In an article “Vincent de Paul, Welfare Statist?“Acton Research Fellow Kevin E. Schmiesing writes on Acton Insititute Power Blog of his concern that Vincent is being used as a pawn in an election cycle.
“In Thomas Worcester’s recent column on the Huffington Post, he spins the seventeenth-century Catholic saint, Vincent de Paul, as an advocate of twenty-first century liberal social policy. Though he doesn’t quite say it, a month ahead of a presidential election the message can hardly be missed: St. Vincent de Paul, were he around today, would surely cast his vote for Barack Obama. Worcester is probably mistaken, but the more important thing is that, in his zeal to recruit St. Vincent for the Democratic Party, he besmirches the reputation of one of history’s great exemplars of Christian charity.
“This is a common sort of historical malpractice, the attempt to wedge past figures into some contemporary agenda. The temptation is irresistible to some because a) historical figures are famous, and thus can lend prestige to any cause; and b) historical figures are dead, and thus cannot personally object to being coopted by campaigns with which they might rather not be associated.”…
He concludes “Vincent said that the missionaries went “to evangelize the poor as our Lord had done.” It is this spirituality that inspired the nineteenth-century Parisian, Frederic Ozanam, to found one of the world’s largest charitable organizations, the St. Vincent de Paul Society. Viewing Vincent’s work as little more than political activism not only distorts his biography; it reduces his extraordinary, grace-enabled sanctity to ordinary humanistic compassion. In this account, all we need to do to imitate St. Vincent perfectly is to support the correct political causes.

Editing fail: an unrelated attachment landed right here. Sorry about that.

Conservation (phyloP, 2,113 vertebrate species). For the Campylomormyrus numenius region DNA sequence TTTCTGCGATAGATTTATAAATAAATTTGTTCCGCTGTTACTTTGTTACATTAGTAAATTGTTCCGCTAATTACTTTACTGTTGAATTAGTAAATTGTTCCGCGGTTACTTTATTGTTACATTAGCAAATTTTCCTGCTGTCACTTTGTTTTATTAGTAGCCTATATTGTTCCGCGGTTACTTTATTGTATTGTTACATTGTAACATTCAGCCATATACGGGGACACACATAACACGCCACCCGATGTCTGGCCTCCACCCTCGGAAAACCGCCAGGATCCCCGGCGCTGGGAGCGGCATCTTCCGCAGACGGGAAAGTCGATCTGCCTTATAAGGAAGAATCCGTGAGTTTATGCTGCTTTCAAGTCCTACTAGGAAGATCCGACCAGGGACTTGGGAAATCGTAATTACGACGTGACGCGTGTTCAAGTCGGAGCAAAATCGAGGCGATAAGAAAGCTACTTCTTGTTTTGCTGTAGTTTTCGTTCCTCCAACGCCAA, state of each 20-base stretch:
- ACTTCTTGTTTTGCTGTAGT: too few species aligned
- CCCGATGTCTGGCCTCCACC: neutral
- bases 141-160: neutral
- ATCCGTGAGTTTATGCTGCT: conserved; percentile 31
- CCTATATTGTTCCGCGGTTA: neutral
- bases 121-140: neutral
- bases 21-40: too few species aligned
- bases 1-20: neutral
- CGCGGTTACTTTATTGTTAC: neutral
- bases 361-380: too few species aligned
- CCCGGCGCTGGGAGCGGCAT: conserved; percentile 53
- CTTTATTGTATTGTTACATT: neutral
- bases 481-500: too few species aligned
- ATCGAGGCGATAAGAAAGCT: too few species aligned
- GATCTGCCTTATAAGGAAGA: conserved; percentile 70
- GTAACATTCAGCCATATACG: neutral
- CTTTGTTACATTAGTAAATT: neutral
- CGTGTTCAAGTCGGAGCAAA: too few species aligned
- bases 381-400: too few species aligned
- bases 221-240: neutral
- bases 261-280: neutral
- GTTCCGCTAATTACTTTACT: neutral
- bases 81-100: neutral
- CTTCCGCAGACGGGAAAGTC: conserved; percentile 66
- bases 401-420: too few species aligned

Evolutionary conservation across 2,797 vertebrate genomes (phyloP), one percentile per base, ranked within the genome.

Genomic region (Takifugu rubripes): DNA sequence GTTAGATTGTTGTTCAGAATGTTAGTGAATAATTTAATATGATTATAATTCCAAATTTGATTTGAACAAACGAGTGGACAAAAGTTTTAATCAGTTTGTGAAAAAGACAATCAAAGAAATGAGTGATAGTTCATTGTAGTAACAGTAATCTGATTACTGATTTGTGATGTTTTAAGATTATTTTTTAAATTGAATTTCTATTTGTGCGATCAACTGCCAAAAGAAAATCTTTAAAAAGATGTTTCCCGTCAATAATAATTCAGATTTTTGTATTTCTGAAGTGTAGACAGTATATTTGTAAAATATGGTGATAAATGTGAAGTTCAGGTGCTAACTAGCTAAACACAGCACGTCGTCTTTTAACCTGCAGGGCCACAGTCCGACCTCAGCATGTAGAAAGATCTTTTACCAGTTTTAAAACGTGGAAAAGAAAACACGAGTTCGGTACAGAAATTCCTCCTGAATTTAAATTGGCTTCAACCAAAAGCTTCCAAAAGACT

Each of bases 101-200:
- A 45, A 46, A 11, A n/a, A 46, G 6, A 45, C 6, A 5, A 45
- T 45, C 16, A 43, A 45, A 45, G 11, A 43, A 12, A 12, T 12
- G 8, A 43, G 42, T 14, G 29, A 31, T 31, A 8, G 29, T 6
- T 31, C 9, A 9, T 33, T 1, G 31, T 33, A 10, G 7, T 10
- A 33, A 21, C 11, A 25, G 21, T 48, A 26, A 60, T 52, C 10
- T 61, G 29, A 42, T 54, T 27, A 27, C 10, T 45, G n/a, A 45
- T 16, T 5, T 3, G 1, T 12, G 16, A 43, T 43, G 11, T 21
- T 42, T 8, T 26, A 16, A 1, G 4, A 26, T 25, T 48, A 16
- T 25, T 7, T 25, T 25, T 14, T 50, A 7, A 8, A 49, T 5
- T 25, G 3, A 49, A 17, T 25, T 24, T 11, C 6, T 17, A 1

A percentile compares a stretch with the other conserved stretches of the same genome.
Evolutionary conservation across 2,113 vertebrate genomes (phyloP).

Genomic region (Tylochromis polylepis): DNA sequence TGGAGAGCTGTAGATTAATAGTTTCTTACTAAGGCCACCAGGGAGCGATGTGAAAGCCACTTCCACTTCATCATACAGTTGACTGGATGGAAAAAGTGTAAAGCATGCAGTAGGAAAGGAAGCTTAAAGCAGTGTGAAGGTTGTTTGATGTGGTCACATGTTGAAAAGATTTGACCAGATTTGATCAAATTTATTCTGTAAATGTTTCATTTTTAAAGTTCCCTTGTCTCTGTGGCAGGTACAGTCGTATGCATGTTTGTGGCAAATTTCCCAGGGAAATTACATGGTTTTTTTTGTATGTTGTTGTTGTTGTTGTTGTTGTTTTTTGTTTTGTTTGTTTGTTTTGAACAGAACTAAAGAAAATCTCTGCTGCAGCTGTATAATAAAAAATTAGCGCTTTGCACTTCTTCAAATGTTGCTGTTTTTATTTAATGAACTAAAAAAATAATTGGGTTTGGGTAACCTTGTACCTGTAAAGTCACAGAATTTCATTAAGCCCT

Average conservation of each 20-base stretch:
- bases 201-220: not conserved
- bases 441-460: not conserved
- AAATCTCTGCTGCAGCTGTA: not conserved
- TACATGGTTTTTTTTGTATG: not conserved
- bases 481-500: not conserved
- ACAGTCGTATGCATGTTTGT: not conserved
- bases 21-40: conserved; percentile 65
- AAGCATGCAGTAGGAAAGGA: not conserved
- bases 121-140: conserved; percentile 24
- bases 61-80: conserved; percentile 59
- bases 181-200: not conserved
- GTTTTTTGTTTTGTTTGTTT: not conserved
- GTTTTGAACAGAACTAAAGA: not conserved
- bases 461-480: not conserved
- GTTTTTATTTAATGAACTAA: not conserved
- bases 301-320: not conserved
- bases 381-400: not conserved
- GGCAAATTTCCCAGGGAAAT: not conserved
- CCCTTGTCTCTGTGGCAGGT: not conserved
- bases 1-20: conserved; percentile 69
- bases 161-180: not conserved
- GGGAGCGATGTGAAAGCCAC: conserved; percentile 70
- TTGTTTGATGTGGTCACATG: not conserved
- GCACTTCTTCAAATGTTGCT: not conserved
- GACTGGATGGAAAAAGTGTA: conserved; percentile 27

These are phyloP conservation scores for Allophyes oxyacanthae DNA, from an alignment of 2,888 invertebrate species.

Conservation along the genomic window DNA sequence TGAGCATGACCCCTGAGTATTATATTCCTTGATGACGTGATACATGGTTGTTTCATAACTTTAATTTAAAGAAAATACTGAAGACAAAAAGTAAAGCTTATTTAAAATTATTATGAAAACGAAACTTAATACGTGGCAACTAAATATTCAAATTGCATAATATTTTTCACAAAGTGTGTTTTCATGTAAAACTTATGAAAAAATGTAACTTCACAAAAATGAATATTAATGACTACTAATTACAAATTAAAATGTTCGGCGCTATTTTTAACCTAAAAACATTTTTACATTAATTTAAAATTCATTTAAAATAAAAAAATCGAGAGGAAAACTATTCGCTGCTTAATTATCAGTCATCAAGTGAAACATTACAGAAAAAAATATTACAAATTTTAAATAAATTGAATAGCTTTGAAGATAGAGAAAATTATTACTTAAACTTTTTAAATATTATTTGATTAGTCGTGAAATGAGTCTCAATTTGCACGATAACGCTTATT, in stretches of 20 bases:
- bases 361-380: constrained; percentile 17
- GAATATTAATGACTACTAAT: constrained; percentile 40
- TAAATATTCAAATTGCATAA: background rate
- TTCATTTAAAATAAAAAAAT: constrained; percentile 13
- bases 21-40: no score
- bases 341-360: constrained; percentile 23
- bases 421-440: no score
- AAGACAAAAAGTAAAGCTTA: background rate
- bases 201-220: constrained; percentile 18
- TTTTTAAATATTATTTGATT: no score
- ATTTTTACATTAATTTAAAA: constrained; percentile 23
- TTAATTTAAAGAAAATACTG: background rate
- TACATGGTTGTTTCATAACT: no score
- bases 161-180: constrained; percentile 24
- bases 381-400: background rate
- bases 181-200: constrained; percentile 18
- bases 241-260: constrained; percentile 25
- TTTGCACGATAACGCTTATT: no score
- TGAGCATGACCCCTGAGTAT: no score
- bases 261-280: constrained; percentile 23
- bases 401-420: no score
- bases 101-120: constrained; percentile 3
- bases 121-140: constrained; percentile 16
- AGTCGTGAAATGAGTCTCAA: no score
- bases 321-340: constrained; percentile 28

“If we must ask “What would St. Vincent do?,” then a more accurate response would be the following. If Vincent thought government programs genuinely helped the poor, he probably would support them; if he thought they didn’t, he wouldn’t. Importantly, he would have firsthand knowledge of the facts, because he would be living and working among the very people who are supposed to benefit. Given the decidedly mixed record of success exhibited by government welfare programs since the War on Poverty began more than forty years ago, it is at least plausible that Vincent would have qualms about continuing down the same path.
“Thomas Worcester wants God to send “more saints like him,” and to that I say amen. An army of St. Vincents in contemporary America would be a boon for the spiritually and materially poor alike. Whether it would be equally beneficial to the fortunes of the political left, as Worcester seems to think, is much more doubtful.”
(The Acton Institute for the Study of Religion and Liberty is an American conservative research and educational institution.)
What do you think? Does he have a point or does he himself fall into the trap he is accusing others of? No doubt there is room for many nuances.
Perhaps researchers into Vincent and Fredric can offer their insights based on their study of these two giants.
Tags: Advocacy, Anti-poverty strategies, Frederic Ozanam, Vincent